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Illustration: Sarah Grillo/Axios

On the heels of a sweeping new U.S. plan to retain dominance in artificial intelligence, the Pentagon has cast Chinese development of intelligent weapons as an existential threat to the international order.

A day after the release of an executive order by President Trump that omits naming China, the Defense Department, in a new AI strategy document, speaks in stark terms of a "destabilizing" Chinese threat.

"Failure to adopt AI will result in legacy systems irrelevant to the defense of our people, eroding cohesion among allies and partners, reduced access to markets that will contribute to a decline in our prosperity and standard of living, and growing challenges to societies that have been built upon individual freedoms."
— DOD 2018 AI Strategy Summary

The bottom line: The new document, a public summary of a classified strategy developed last year, calls for the Pentagon to realign itself drastically.

  • Sounding at times like a startup pitch deck, the DOD paper promises to deploy AI "rapidly" and "iteratively," and to enable "decentralized development and experimentation."
  • But, but, but: This realignment is a tall order. The Pentagon is not an agile software team but an enormous, slow-moving beast, hobbled with the inertia of outdated technologies and strategies, as we reported last week.

"There remains an obvious tension between the deliberate and sometimes slow processes required to develop ethical principles for AI’s use in military contexts and the kind of rapid iteration and experimentation with 'forward edge' technologies that the strategy also champions," says Charlotte Stanton, a fellow in technology and international affairs at the Carnegie Endowment.

Silicon Valley, not just the old-school military-industrial complex, is a vital audience for the document.

  • Working with tech companies and startups is essential to the military's AI strategy, says Larry Lewis, director of the Center for Autonomy and AI at CNA, a research organization.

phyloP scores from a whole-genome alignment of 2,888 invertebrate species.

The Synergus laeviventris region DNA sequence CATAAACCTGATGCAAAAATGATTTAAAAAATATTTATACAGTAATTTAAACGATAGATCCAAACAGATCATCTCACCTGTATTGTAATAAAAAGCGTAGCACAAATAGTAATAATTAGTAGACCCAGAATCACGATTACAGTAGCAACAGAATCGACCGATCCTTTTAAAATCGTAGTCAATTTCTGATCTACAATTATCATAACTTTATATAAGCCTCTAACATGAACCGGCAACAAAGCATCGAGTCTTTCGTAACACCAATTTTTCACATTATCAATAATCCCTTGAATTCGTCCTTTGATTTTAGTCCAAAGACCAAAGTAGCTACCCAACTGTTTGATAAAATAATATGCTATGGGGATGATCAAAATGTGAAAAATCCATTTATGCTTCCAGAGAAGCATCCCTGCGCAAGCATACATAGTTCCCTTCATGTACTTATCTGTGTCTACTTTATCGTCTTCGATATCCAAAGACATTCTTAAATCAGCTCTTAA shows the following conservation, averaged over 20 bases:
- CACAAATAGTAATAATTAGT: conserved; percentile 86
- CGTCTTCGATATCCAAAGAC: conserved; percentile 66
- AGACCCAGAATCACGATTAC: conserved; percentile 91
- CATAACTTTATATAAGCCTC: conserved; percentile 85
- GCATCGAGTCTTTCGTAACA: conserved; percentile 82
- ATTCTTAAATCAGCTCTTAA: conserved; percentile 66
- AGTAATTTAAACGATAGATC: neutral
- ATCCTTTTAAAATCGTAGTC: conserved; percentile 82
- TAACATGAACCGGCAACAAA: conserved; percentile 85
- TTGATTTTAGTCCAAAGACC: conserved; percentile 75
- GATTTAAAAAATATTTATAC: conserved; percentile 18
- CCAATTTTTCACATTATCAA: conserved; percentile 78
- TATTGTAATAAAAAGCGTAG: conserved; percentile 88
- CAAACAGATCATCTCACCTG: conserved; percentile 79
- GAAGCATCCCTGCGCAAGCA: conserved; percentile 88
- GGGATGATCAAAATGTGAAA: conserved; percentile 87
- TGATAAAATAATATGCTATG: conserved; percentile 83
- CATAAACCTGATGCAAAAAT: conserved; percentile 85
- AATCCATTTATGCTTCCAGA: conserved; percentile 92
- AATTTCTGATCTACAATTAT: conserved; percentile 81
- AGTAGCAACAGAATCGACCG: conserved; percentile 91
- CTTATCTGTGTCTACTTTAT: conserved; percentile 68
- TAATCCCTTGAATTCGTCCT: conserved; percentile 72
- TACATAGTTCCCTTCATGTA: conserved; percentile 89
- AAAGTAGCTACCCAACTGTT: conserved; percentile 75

• The document hits all the notes to make tech workers less wary of working with the Pentagon, like ethics, safety and transparency.
  • "It's coming out with a very strong stance saying there are virtuous uses of AI" in war, says Lewis — including to reduce civilian casualties.

A major challenge for the DOD's strategy will be to develop a plan that works with allies, Stanton and Lewis say.

What's next: Forthcoming ethical guidelines from the Pentagon for military use of AI.

Go deeper

10 hours ago - World

Maximum pressure campaign escalates with Fakhrizadeh killing

Photo: Fars News Agency via AP

The assassination of Mohsen Fakhrizadeh, the architect of Iran’s military nuclear program, is a new height in the maximum pressure campaign led by the Trump administration and the Netanyahu government against Iran.

Why it matters: It exceeds the capture of the Iranian nuclear archives by the Mossad, and the sabotage in the advanced centrifuge facility in Natanz.

Scoop: Biden weighs retired General Lloyd Austin for Pentagon chief

Lloyd Austin testifying before Congress in 2015. Photo: Chip Somodevilla/Getty Images

Joe Biden is considering retired four-star General Lloyd Austin as his nominee for defense secretary, adding him to a shortlist that includes Jeh Johnson, Tammy Duckworth and Michele Flournoy, two sources with direct knowledge of the decision-making tell Axios.

Why it matters: A nominee for Pentagon chief was noticeably absent when the president-elect rolled out his national security team Tuesday. Flournoy had been widely seen as the likely pick, but Axios is told other factors — race, experience, Biden's comfort level — have come into play.

Updated 12 hours ago - Politics & Policy

Coronavirus dashboard

Illustration: Sarah Grillo/Axios

  1. Health: WHO: AstraZeneca vaccine must be evaluated on "more than a press release."
  2. Politics: Supreme Court backs religious groups on New York COVID restrictions.
  3. World: Thailand, Philippines sign deal with AstraZeneca for vaccine.
  4. Economy: Safety nets to disappear in December Black Friday shopping across the U.S., in photosAmazon hires 1,400 workers a day throughout pandemic.
  5. Education: National standardized tests delayed until 2022.